1. Generate a sequence of $\tt B$s and $\tt R$s using Polya's urn as you describe, starting from $b$ blue and $r$ red balls;
2. First randomly draw $p$ from a Beta$(b,r)$ distribution. Now, given $p$, generate an i.i.d. sequence of $\tt B$s and $\tt R$s in which each entry is a $\tt B$ with probability $p$ and an $\tt R$ with probability $1-p$.

Proof of this fact can be found online, e.g. in these articles: Pólya's Urn Process, The Beta-Bernoulli Process.

Therefore, \begin{align}E(T_{w})=E\,E(T_{w}\mid\tilde{p})=\int_\limits{0}^{1} E(T_{w}\mid \tilde{p}=p)\,f(p)\,dp\tag{1}\\ \end{align} where $\tilde{p}$ is a random variable whose density function $f(p)$ is that of a Beta$(b,r)$ distribution, i.e., $$f(p) = {1\over B(b,r)}p^{b-1}(1-p)^{r-1}\ [0<p<1]$$ and $T_w$ (given $\tilde{p}=p$) is the first-occurrence time of word $w\in\{\tt{B,R}\}^*$ in a sequence of Bernoulli trials $X_1,X_2,\ldots$ in which $P({X_i=\tt B})=p,\ P(X_i={\tt R})=1-p.$

Mean first-occurrence time of an arbitrary word

It can be proved (e.g. in this online article) that for such a sequence of Bernoulli trials, given $\tilde{p}=p$, the mean first-occurrence time of an arbitrary word $w\in\{\tt B,R\}^*$ is $$E(T_{w}\mid\tilde{p}=p) = {\sum}_\limits{s\in S_w}\,{p^{-b_s}(1-p)^{-r_s}}\tag{2}$$ where $S_w$ is the set of bifixes (i.e. nonempty suffixes that are also prefixes) of the word $w$, and $b_s$ (resp. $r_s$) is the number of $\tt B$s (resp. $\tt R$s) in $s$.

Now inserting (2) into (1), we readily find $E(T_w)$:
\begin{align}E(T_{w})&=\int_\limits{0}^{1}\left({\sum}_\limits{s\in S_w}\,{p^{-b_s}(1-p)^{-r_s}}\right)\,\left({1\over B(b,r)}{p^{b-1}(1-p)^{r-1}}\right)\,dp\tag{3}\\[2ex] &={1\over B(b,r)}{\Large\sum}_\limits{s\in S_w}{\int_\limits{0}^{1}p^{b-b_s-1}(1-p)^{r-r_s-1}\,dp}\tag{4}\\[2ex] &={1\over B(b,r)}{\Large\sum}_\limits{s\in S_w}{B(b-b_s,r-r_s)}\tag{5}\\[2ex] \end{align} which is the desired closed form for the general case. (Note that the expectation fails to exist for any word $w$ that has a bifix $s$ containing at least $b\ {\tt B}$s or at least $r\ {\tt R}$s -- i.e. if $b_s\ge b$ or $r_s\ge r$.)

NB: If $x$ and $y$ are positive integers, the Beta function is such that $$B(x,y)={(x-1)!\,(y-1)!\over (x+y-1)!},$$ so Eq. (5) shows that when $E(T_{w})$ exists, it is just a finite sum of products of ratios of factorials. More explicitly, \begin{align}E(T_{w})&={\Large\sum}_\limits{s\in S_w}\left[\left({\Large\prod}_\limits{k=1}^{b_s}{b-k+r-r_s\over b-k} \right) \left({\Large\prod}_\limits{l=1}^{r_s}{b+r-l\over r-l}\right)\right]\tag{5^\prime}, \end{align} obtained by rewriting ${B(b-b_s,r-r_s)}$ via repeated application of the following identities: \begin{align}B(x,y)&={x+y\over x}B(x+1,y)\quad (x>0)\\[2ex] B(x,y)&={x+y\over y}B(x,y+1)\quad (y>0). \end{align}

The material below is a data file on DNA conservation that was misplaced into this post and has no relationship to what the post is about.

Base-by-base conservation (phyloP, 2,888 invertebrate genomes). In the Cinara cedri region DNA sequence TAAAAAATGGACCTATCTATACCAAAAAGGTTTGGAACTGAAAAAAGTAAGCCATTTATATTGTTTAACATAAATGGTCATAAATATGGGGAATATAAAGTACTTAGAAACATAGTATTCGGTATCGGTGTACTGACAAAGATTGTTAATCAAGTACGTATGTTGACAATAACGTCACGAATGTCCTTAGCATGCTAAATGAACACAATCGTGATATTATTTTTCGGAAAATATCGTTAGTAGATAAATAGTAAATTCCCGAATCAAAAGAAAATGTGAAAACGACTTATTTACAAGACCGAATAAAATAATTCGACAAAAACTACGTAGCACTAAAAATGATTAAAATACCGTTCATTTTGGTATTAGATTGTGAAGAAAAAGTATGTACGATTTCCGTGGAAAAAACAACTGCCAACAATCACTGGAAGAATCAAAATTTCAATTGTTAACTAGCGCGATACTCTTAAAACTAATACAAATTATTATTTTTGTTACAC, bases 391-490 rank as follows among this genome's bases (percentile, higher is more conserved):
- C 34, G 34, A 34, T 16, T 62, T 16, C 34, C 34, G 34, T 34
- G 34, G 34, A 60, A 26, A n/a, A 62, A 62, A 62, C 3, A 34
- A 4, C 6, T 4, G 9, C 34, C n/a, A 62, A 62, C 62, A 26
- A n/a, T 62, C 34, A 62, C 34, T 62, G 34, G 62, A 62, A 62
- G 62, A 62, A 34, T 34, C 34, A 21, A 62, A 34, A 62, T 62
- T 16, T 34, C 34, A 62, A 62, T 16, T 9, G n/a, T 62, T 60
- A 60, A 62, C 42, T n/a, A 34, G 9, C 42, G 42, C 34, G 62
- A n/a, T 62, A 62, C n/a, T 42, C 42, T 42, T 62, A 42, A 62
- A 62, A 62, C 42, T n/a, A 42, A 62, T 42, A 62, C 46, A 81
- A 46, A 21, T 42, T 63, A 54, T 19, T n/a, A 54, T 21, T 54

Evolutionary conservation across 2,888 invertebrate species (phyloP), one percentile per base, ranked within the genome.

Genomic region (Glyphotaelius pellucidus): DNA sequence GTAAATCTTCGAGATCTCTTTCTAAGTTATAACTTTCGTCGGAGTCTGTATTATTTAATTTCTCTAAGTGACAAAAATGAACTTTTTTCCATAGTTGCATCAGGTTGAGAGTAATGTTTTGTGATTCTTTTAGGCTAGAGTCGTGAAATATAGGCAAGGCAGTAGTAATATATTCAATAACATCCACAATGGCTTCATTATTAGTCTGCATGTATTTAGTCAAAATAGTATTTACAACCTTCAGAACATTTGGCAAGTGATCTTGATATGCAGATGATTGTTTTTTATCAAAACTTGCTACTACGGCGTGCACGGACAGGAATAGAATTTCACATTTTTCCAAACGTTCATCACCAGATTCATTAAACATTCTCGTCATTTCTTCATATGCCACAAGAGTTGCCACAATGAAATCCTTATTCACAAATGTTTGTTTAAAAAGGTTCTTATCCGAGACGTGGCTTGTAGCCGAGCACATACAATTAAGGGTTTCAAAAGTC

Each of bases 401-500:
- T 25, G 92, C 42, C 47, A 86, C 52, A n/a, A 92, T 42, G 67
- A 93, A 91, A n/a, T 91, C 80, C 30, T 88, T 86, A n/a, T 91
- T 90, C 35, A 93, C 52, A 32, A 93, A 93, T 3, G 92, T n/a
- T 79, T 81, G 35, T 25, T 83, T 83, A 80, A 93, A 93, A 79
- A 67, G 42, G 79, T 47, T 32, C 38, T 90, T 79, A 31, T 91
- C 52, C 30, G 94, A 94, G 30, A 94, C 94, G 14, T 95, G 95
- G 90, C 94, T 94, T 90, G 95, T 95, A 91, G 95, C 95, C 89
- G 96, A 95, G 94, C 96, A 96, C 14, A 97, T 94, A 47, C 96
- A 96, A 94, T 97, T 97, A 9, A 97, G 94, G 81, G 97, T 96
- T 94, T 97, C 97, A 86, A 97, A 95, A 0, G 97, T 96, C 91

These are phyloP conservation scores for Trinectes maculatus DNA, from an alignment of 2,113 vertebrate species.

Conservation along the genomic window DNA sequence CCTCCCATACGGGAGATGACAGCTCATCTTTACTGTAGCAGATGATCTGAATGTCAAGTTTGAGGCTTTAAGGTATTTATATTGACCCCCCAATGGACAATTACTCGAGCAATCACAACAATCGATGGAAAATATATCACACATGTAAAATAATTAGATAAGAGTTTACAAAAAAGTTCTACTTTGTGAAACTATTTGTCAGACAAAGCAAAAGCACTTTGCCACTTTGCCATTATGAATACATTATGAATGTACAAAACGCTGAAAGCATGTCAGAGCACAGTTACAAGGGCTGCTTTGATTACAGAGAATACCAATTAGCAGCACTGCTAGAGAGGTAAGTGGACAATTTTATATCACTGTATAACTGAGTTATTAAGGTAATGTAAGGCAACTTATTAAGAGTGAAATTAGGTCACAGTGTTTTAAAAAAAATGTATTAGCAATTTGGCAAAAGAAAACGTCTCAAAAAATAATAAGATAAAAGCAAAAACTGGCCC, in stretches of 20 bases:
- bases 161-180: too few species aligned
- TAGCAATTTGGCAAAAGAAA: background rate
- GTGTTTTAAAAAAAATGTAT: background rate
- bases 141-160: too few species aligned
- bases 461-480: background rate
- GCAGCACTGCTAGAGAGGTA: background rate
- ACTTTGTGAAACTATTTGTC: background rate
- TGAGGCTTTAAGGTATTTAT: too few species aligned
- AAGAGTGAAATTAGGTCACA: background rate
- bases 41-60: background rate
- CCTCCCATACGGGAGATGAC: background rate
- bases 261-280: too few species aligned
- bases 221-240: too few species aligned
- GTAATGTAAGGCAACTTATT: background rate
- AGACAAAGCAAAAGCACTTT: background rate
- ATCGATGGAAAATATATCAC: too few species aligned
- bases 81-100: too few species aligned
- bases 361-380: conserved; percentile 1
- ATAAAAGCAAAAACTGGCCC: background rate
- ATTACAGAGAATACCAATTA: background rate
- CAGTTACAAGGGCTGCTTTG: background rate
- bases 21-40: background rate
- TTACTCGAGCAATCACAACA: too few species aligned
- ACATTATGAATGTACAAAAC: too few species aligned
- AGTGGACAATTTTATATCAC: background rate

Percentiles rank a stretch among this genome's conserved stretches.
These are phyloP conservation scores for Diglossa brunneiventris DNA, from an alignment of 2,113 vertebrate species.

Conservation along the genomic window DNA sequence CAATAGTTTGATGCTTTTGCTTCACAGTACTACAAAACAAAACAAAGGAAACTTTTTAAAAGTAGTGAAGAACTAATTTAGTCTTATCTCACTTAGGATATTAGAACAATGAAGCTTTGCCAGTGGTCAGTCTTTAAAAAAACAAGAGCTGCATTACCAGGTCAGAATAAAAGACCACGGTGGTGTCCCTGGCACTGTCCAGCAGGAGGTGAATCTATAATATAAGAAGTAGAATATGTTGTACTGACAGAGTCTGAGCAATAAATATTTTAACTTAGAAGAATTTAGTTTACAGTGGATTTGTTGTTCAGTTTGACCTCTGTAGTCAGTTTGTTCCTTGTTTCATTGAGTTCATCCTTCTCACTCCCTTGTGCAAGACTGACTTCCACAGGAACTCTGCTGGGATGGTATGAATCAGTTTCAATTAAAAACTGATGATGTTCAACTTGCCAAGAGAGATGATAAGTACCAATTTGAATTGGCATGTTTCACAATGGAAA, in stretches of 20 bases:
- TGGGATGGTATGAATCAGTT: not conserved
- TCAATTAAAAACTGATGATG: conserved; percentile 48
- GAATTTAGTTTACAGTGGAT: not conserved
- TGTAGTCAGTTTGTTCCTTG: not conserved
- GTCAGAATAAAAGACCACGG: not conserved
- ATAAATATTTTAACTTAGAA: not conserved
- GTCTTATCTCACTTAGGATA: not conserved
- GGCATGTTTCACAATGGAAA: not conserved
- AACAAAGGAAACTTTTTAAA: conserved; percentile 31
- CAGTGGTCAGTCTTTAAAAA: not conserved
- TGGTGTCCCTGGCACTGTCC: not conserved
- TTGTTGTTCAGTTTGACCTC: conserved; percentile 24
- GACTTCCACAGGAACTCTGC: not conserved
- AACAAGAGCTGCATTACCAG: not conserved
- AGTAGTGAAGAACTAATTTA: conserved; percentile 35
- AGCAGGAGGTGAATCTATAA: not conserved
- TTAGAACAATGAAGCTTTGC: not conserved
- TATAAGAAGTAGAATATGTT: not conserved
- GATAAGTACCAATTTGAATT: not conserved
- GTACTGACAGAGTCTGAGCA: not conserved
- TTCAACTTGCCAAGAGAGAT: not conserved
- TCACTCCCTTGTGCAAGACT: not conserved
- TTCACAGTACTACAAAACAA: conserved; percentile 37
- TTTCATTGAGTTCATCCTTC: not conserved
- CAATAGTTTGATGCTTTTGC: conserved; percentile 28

Examples

Example 1 ($w={\tt B}^n$, a block of $n$ consecutive $\tt B$s)

The word ${\tt B}^{n}\,(n\ge 1)$ has exactly $n$ bifixes, namely ${\tt B}, {\tt BB}, \ldots,{\tt B}^{n}$; hence (5) gives \begin{align}E(T_{{\tt B}^n})&={1\over B(b,r)}{\Large\sum}_\limits{s\in \{{\tt B, BB,\ldots,B}^n \}}{B(b-b_s,r-r_s)}\\[2ex] &={1\over B(b,r)}{\Large\sum}_\limits{i=1}^{n}{B(b-i,r)}\\[2ex] &={\Large\sum}_\limits{i=1}^{n}{\Large\prod}_\limits{k=1}^{i}\frac{b-k+r}{b-k}. \end{align}
With $n=1$ this reproduces the fact (derived in my question) that $E(T_{{\tt B}})={b-1+r\over b-1}$, and with $n=2$ this confirms my conjecture that $$E(T_{\tt BB})\ =\ {b-1+r\over b-1}+{(b+r-1)(b+r-2)\over (b-1)(b-2)} \ =\ \left(1+{r\over b-1}\right)\left(2+{r\over b-2}\right).$$

Example 2 ($w={\tt BRB}$)

The word $\tt BRB$ has exactly two bifixes, namely $\tt B$ and $\tt BRB$; hence, (5) gives \begin{align}E(T_{\tt BRB})&={1\over B(b,r)}{\Large\sum}_\limits{s\in \{\tt B, BRB\}}{B(b-b_s,r-r_s)}\\[2ex] &={1\over B(b,r)}{\large(}B(b-1,r) + B(b-2,r-1){\large)}\\[2ex] &={b-1+r\over b-1}+{(b-1+r)(b-2+r)(b-3+r)\over(b-1)(b-2)(r-1)}. \end{align}

• very nice account! – James Martin Jan 7 '18 at 10:07